Clean Audio Signal for the Best Mixes

I believe in a very simple way of mixing an audio signal – Frequency Isolation. I use frequency bands relevant to instrument or source and clean out the rest. This way I create more space for other instruments to comfortably to sit in the mix.

There’s something we tend to forget as a result of all the technology we have at our disposal. Digital consoles give us the flexibility to use equalizers, gates, compressor, filters, and other effects on each channel on the board. Because of this luxury, we tend to drift away from the basics. However, if you want a clean mix, make it clean early in the signal chain – the earlier the better.

There are numerous ways of achieving a clean signal and here are some suggestions in their intended order:

1. Choose the right microphone
This is the most basic and effective way of getting your desired result. Every microphone has a specific purpose behind its design. Take time to read the specification sheet of mics that you use, as they all have a response curve and sensitivity for a specific use. See what best suits your needs and don’t go around putting a Shure SM58 on a Hi-Hat when you have something like a Shure SM81 available. There are situations when we have to use the ‘wrong’ mics due to lack of better options, do it wisely. If you have to chose between Shure SM58 and SM57 for hi-hats, what would you use? I’d use the SM57. Nothing beats making the best use of available resources.

2. Position the microphones right
Choosing the right microphone doesn’t end the story, placement of the microphone is equally critical. Positioning it too close to the source could be more disastrous than keeping it far from the source. Play around and experiment with the distance, angle and placement over the source. Try not to get too close to avoid the Proximity Effect but don’t go too far either, allowing the mic to pick more ambient noise that your intended signal. Getting your placement and distance right will give you the required gain structure on your console.

3. The right gain
Once you get good cables and the right equipments to get the signal to your console, the next step would be getting the right gain. Setting the gain is most crucial to your mix. Gain will affect the output to the PA and affect your monitor mix. So, once you set it, it is unlikely for you to change it without disturbing the monitor mixes. Well, what then is the right gain? Like every other answer in the audio business, it depends. Right gain according to me is one that will let me run my channel faders and master fader at Unity without feeding back or too much leakage from other instruments. Again, this completely depends on your taste and situation.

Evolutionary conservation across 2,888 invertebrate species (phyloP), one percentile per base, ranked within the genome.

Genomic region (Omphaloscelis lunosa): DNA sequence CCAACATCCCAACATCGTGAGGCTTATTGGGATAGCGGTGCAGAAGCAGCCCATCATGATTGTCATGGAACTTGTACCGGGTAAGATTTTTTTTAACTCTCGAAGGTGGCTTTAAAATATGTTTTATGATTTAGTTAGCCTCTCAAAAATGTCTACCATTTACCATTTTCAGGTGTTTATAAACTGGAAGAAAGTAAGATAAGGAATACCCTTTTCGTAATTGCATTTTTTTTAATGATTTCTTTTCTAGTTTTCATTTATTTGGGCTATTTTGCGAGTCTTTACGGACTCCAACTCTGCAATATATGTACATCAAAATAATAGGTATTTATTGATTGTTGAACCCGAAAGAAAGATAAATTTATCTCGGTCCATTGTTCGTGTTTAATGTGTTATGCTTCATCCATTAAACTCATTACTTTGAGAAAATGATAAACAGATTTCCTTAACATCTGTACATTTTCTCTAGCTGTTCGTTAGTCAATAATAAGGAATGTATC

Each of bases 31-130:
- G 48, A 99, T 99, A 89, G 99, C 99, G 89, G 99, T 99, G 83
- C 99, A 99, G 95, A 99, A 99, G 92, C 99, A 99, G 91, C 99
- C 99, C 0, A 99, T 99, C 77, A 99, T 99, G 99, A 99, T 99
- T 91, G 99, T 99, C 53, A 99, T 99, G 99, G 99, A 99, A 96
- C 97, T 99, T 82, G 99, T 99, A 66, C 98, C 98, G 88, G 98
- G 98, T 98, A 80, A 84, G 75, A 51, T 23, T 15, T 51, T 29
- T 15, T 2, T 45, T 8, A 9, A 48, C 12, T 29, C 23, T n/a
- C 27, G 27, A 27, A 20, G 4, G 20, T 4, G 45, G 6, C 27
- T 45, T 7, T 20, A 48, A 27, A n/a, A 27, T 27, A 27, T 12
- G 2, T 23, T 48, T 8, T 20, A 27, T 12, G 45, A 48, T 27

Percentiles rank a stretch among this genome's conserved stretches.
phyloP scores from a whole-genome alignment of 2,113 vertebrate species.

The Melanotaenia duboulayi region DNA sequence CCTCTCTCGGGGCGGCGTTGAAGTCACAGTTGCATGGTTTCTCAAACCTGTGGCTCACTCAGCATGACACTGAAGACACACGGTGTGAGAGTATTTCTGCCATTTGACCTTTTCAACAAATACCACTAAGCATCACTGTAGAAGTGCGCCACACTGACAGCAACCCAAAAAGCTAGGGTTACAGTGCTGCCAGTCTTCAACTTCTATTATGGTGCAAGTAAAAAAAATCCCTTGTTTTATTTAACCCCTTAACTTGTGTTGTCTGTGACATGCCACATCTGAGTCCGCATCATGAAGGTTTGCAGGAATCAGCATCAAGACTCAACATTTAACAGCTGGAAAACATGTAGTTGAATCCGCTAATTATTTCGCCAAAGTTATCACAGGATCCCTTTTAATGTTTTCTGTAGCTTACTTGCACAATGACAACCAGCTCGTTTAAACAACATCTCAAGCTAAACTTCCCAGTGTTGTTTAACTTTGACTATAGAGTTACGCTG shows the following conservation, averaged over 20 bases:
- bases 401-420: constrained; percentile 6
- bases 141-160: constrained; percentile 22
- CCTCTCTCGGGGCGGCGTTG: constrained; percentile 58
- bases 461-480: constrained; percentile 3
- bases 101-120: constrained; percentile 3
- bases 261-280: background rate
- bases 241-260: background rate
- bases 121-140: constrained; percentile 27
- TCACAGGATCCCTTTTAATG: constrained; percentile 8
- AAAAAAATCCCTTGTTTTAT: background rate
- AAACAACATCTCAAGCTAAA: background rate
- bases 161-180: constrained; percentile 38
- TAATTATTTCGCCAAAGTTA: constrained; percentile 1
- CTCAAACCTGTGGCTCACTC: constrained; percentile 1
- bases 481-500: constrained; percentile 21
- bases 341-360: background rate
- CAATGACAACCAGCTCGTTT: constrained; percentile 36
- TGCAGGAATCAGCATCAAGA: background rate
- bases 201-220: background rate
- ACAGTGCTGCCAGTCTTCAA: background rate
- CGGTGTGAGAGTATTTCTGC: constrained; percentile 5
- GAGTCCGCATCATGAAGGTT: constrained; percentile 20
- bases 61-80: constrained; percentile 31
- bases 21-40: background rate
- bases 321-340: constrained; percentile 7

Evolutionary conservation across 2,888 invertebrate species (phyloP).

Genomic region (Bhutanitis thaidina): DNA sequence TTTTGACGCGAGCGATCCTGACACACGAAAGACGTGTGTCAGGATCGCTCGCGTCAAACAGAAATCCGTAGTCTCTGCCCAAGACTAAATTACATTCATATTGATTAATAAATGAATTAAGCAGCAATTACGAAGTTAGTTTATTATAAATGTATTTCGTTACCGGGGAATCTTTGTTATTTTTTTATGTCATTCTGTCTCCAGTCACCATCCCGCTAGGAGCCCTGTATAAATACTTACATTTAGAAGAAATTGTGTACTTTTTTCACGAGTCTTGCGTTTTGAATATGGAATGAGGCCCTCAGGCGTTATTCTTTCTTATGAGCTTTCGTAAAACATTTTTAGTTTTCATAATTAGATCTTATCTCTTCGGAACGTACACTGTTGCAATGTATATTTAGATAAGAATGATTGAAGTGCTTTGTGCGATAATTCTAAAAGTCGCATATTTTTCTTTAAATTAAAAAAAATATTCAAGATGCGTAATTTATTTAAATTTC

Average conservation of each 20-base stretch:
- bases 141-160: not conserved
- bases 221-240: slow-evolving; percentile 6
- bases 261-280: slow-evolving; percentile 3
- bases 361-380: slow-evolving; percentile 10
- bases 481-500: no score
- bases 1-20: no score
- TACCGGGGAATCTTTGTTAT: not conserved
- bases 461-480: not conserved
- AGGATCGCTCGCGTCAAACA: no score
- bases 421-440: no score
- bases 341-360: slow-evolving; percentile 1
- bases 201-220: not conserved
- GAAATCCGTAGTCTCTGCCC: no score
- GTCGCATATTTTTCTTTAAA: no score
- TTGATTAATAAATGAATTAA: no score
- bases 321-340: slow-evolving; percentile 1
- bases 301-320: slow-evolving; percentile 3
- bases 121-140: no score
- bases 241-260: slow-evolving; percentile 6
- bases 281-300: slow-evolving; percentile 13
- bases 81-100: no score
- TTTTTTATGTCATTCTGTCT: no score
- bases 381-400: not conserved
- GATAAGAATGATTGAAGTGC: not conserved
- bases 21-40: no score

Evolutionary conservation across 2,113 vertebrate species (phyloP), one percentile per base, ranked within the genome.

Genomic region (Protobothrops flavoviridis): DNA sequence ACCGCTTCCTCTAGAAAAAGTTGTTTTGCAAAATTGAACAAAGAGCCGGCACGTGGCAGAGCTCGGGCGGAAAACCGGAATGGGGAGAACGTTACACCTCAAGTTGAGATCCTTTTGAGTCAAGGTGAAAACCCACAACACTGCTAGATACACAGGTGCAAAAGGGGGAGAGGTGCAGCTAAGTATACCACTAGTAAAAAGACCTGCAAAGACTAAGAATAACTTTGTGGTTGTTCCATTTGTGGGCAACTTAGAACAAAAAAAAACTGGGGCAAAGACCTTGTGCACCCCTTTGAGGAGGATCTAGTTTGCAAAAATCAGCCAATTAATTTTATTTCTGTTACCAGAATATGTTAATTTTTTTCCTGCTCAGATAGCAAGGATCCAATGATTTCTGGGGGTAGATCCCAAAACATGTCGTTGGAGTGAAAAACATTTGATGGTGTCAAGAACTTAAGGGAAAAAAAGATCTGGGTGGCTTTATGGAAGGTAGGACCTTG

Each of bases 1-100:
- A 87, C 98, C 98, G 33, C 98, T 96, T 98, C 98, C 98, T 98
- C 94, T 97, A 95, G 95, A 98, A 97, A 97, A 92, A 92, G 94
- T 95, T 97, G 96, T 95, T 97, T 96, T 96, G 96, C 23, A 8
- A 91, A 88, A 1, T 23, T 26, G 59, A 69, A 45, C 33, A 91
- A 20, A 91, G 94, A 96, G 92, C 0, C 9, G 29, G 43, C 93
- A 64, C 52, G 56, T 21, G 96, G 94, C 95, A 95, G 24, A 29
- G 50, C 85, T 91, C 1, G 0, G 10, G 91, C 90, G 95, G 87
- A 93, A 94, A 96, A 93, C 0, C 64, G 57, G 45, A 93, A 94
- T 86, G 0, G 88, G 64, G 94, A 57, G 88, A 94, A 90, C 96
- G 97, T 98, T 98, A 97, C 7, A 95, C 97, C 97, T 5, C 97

4. Filters
Use filters whenever required without thinking twice – especially high pass filters. For example, on Hi-Hats, you may not require any information below 500Hz. You can take your high pass all the way to 500Hz. Repeat this on all channels at desired frequency. The only two channels where you won’t need filters are probably the bass drum and bass guitar. There are exceptions, so use it wisely. The same goes for low pass filters – if your board allows it.

5. Equalizers
If you have instruments that sound decent with well-placed mics and a properly tuned PA , it’s likely that you wont need equalizers. Try not to use too much of EQ. I prefer to cut gain on frequencies, and avoid boosting on the equalizer. You can even use equalizers if you don’t have fixed low-cut filters to help erase the unwanted lows completely.

6. Go back to Point 1
Go back and check how you can improve your sound. Keep making notes on mic-placements and other aspects when you get satisfactory output. Try and replicate it at various venues till you find a formula that works for you.

Tip: You could call carry known good recordings of tracks with the instruments and style of music you are mixing for the day as a reference. Listen to the tracks before you start mixing and also after you are done with sound check to see how you fared. If you don’t want to play the tracks on the PA you could use a good pair of headphones to listen to the tracks even during sound check.

Hope this post has helped you in some way. Feel free to get back to me through comments if you have any doubts or if you feel I can add any information here.

Happy Gigging!

Update: 24 May 2016 – Minor edits and added last tip on reference tracks.

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